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Earthquake Impact Assessed by University of Leicester Geologist

Leicestershire Fire and Rescue Service attending to earthquake related damage to a chimney of a house in Leicester. Image courtesy Dr Richard England, Department of Geology, University of Leicester

Earthquake Impact Assessed by University of Leicester Geologist

Researchers assess UK's largest earthquake in nearly 25 years.

Image: Leicestershire Fire and Rescue Service attending to earthquake related damage to a chimney of a house in Leicester. Image courtesy Dr Richard England, Department of Geology, University of Leicester

The largest earthquake for nearly 25 years was felt widely across the UK early this morning. The magnitude 5.3 event, which had its epicentre a few km north of Market Rasen in Lincolnshire struck just before 1 am this morning. In Leicester there was minor damage to buildings and numerous calls to the emergency services, mostly from people alarmed by the earthquake which lasted for about 10 seconds.

Dr Richard England, Lecturer in Geophysics and Head of SEIS-UK, Department of Geology at the University of Leicester, said: “The ‘quake is the largest since the magnitude 5.4 event which occurred on the Lleyn Penninsular in North Wales in 1984. The most recent events to occur in the Midlands were the Magnitude 5.0 event which occurred in Dudley in October 2002 and caused minor damage, and the 4.1 event which occurred near Melton Mowbray in 2001.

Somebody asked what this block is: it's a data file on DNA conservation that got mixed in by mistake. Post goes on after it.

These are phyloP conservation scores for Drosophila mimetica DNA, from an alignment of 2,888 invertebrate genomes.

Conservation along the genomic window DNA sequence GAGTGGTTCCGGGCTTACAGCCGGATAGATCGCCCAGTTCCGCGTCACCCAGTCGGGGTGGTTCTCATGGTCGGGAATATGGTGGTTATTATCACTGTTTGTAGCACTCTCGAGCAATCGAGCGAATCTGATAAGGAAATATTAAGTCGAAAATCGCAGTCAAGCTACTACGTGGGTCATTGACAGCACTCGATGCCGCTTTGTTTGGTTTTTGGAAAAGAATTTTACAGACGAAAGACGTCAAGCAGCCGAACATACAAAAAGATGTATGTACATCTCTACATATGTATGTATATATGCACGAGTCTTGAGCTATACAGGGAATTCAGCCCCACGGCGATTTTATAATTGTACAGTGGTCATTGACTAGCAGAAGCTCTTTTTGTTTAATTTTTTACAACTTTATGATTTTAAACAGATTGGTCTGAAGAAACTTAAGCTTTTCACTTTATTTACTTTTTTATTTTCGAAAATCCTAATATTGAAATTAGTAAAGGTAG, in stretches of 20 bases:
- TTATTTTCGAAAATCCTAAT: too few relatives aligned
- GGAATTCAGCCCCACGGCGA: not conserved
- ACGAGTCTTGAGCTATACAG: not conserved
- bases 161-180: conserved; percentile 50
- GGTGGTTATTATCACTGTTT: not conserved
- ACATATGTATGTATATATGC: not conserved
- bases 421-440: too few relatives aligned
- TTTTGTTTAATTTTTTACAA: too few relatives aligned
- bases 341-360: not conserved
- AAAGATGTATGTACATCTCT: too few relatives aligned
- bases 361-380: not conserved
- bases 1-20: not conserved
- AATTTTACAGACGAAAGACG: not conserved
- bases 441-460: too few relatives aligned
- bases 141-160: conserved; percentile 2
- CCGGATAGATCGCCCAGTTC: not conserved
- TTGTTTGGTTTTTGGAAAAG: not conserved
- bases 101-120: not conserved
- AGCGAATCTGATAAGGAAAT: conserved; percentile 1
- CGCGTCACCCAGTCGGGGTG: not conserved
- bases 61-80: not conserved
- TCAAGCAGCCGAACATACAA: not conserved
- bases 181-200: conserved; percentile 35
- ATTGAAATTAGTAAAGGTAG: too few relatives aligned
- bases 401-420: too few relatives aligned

“A minor aftershock has been recorded by the British Geological Survey (www.bgs.ac.uk). Such aftershocks are not unusual but further events are usually of lower magnitude and unlikely to be felt or have any effects on property.

“Earthquakes of this magnitude occur in the UK between every 20 to 30 years. While it is not possible to predict the exact timing or location of earthquakes, by studying the frequency at which earthquakes of particular magnitudes occur it is possible to state that an earthquake of a particular magnitude is likely to occur within a given period of time. The UK is struck by tens to hundreds of minor earthquakes each year but most are so weak that they are only detected by seismometers. Although the UK does not lie on a tectonic plate boundary, where most earthquakes occur, stresses build up in the crust beneath the UK because it is trapped and being shortened slightly between the mid-Atlantic ridge and the Alpine mountain range.”

NOTE TO NEWSDESK:

For more information contact-

Dr Richard England, Lecturer in Geophysics and Head of SEIS-UK. Department of Geology, University of Leicester. Tel: 0116 252 3795. Email: rwe5@le.ac.uk.

SEIS-UK is part of the Natural Environment Research Council’s Geophysical Equipment Facility. It supports academic research in seismology in the UK and overseas.

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